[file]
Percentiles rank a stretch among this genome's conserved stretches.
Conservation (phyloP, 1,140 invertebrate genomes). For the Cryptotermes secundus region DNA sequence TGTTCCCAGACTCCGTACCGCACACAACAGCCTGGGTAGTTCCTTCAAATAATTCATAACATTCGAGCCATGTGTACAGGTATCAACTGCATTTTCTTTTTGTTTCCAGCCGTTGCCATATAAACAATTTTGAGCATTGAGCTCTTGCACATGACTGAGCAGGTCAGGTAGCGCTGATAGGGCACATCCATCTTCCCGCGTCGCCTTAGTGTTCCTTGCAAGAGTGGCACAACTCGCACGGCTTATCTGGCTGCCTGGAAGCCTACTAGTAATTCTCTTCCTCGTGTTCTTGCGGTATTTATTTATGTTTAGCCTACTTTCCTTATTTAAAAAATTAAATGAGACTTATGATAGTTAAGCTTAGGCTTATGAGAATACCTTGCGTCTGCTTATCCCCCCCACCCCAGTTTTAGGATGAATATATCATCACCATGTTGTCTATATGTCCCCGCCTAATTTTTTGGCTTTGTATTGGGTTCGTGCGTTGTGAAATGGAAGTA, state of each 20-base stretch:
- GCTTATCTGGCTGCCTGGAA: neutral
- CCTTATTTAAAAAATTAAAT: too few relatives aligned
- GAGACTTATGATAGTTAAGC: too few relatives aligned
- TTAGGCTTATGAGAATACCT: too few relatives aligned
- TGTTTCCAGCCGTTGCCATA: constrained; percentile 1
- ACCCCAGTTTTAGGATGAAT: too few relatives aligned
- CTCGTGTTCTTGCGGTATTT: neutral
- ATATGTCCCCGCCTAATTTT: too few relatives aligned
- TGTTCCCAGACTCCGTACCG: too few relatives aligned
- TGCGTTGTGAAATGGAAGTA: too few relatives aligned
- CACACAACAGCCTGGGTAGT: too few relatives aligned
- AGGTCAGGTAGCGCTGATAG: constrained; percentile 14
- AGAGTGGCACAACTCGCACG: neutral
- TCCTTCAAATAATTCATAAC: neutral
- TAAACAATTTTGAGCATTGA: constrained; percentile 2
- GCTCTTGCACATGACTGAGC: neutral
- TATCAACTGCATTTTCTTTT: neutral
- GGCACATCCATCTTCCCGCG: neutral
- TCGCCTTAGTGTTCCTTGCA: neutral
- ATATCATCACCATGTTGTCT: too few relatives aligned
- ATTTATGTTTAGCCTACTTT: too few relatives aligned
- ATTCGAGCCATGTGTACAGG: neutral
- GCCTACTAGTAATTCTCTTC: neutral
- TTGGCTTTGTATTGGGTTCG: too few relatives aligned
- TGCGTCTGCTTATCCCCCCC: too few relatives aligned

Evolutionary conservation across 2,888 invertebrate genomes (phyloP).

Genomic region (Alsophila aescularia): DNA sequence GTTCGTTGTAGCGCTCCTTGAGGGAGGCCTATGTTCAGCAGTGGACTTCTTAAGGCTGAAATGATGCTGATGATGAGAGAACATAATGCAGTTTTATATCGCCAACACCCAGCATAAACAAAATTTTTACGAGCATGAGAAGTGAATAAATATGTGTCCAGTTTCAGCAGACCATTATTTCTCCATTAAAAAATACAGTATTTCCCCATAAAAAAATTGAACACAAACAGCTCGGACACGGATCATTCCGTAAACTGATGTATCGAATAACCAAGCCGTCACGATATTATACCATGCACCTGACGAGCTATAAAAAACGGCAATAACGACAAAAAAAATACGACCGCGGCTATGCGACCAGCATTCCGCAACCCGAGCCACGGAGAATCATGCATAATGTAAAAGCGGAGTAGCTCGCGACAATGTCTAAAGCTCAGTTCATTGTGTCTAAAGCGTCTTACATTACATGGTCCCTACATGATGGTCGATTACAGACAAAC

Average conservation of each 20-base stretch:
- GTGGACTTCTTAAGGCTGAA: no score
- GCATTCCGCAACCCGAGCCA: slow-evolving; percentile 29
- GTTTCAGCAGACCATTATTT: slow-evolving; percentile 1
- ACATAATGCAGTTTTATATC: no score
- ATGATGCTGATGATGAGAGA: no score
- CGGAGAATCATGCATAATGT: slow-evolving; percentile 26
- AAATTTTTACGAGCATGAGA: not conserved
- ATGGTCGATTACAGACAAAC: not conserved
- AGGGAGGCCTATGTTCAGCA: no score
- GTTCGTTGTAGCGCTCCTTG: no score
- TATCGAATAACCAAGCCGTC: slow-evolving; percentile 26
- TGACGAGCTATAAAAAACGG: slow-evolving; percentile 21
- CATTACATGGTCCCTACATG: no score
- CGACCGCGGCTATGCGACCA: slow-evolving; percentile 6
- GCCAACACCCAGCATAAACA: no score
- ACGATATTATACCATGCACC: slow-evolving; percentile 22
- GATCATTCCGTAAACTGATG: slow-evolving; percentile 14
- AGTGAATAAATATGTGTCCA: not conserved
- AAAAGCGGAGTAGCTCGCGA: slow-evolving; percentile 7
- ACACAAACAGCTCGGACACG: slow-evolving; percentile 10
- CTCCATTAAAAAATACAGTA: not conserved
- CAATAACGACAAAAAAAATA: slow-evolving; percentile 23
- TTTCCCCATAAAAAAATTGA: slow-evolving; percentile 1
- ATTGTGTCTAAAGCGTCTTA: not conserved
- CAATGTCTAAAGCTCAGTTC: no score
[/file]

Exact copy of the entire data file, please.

Percentiles rank a stretch among this genome's conserved stretches.
Conservation (phyloP, 1,140 invertebrate genomes). For the Cryptotermes secundus region DNA sequence TGTTCCCAGACTCCGTACCGCACACAACAGCCTGGGTAGTTCCTTCAAATAATTCATAACATTCGAGCCATGTGTACAGGTATCAACTGCATTTTCTTTTTGTTTCCAGCCGTTGCCATATAAACAATTTTGAGCATTGAGCTCTTGCACATGACTGAGCAGGTCAGGTAGCGCTGATAGGGCACATCCATCTTCCCGCGTCGCCTTAGTGTTCCTTGCAAGAGTGGCACAACTCGCACGGCTTATCTGGCTGCCTGGAAGCCTACTAGTAATTCTCTTCCTCGTGTTCTTGCGGTATTTATTTATGTTTAGCCTACTTTCCTTATTTAAAAAATTAAATGAGACTTATGATAGTTAAGCTTAGGCTTATGAGAATACCTTGCGTCTGCTTATCCCCCCCACCCCAGTTTTAGGATGAATATATCATCACCATGTTGTCTATATGTCCCCGCCTAATTTTTTGGCTTTGTATTGGGTTCGTGCGTTGTGAAATGGAAGTA, state of each 20-base stretch:
- GCTTATCTGGCTGCCTGGAA: neutral
- CCTTATTTAAAAAATTAAAT: too few relatives aligned
- GAGACTTATGATAGTTAAGC: too few relatives aligned
- TTAGGCTTATGAGAATACCT: too few relatives aligned
- TGTTTCCAGCCGTTGCCATA: constrained; percentile 1
- ACCCCAGTTTTAGGATGAAT: too few relatives aligned
- CTCGTGTTCTTGCGGTATTT: neutral
- ATATGTCCCCGCCTAATTTT: too few relatives aligned
- TGTTCCCAGACTCCGTACCG: too few relatives aligned
- TGCGTTGTGAAATGGAAGTA: too few relatives aligned
- CACACAACAGCCTGGGTAGT: too few relatives aligned
- AGGTCAGGTAGCGCTGATAG: constrained; percentile 14
- AGAGTGGCACAACTCGCACG: neutral
- TCCTTCAAATAATTCATAAC: neutral
- TAAACAATTTTGAGCATTGA: constrained; percentile 2
- GCTCTTGCACATGACTGAGC: neutral
- TATCAACTGCATTTTCTTTT: neutral
- GGCACATCCATCTTCCCGCG: neutral
- TCGCCTTAGTGTTCCTTGCA: neutral
- ATATCATCACCATGTTGTCT: too few relatives aligned
- ATTTATGTTTAGCCTACTTT: too few relatives aligned
- ATTCGAGCCATGTGTACAGG: neutral
- GCCTACTAGTAATTCTCTTC: neutral
- TTGGCTTTGTATTGGGTTCG: too few relatives aligned
- TGCGTCTGCTTATCCCCCCC: too few relatives aligned

Evolutionary conservation across 2,888 invertebrate genomes (phyloP).

Genomic region (Alsophila aescularia): DNA sequence GTTCGTTGTAGCGCTCCTTGAGGGAGGCCTATGTTCAGCAGTGGACTTCTTAAGGCTGAAATGATGCTGATGATGAGAGAACATAATGCAGTTTTATATCGCCAACACCCAGCATAAACAAAATTTTTACGAGCATGAGAAGTGAATAAATATGTGTCCAGTTTCAGCAGACCATTATTTCTCCATTAAAAAATACAGTATTTCCCCATAAAAAAATTGAACACAAACAGCTCGGACACGGATCATTCCGTAAACTGATGTATCGAATAACCAAGCCGTCACGATATTATACCATGCACCTGACGAGCTATAAAAAACGGCAATAACGACAAAAAAAATACGACCGCGGCTATGCGACCAGCATTCCGCAACCCGAGCCACGGAGAATCATGCATAATGTAAAAGCGGAGTAGCTCGCGACAATGTCTAAAGCTCAGTTCATTGTGTCTAAAGCGTCTTACATTACATGGTCCCTACATGATGGTCGATTACAGACAAAC

Average conservation of each 20-base stretch:
- GTGGACTTCTTAAGGCTGAA: no score
- GCATTCCGCAACCCGAGCCA: slow-evolving; percentile 29
- GTTTCAGCAGACCATTATTT: slow-evolving; percentile 1
- ACATAATGCAGTTTTATATC: no score
- ATGATGCTGATGATGAGAGA: no score
- CGGAGAATCATGCATAATGT: slow-evolving; percentile 26
- AAATTTTTACGAGCATGAGA: not conserved
- ATGGTCGATTACAGACAAAC: not conserved
- AGGGAGGCCTATGTTCAGCA: no score
- GTTCGTTGTAGCGCTCCTTG: no score
- TATCGAATAACCAAGCCGTC: slow-evolving; percentile 26
- TGACGAGCTATAAAAAACGG: slow-evolving; percentile 21
- CATTACATGGTCCCTACATG: no score
- CGACCGCGGCTATGCGACCA: slow-evolving; percentile 6
- GCCAACACCCAGCATAAACA: no score
- ACGATATTATACCATGCACC: slow-evolving; percentile 22
- GATCATTCCGTAAACTGATG: slow-evolving; percentile 14
- AGTGAATAAATATGTGTCCA: not conserved
- AAAAGCGGAGTAGCTCGCGA: slow-evolving; percentile 7
- ACACAAACAGCTCGGACACG: slow-evolving; percentile 10
- CTCCATTAAAAAATACAGTA: not conserved
- CAATAACGACAAAAAAAATA: slow-evolving; percentile 23
- TTTCCCCATAAAAAAATTGA: slow-evolving; percentile 1
- ATTGTGTCTAAAGCGTCTTA: not conserved
- CAATGTCTAAAGCTCAGTTC: no score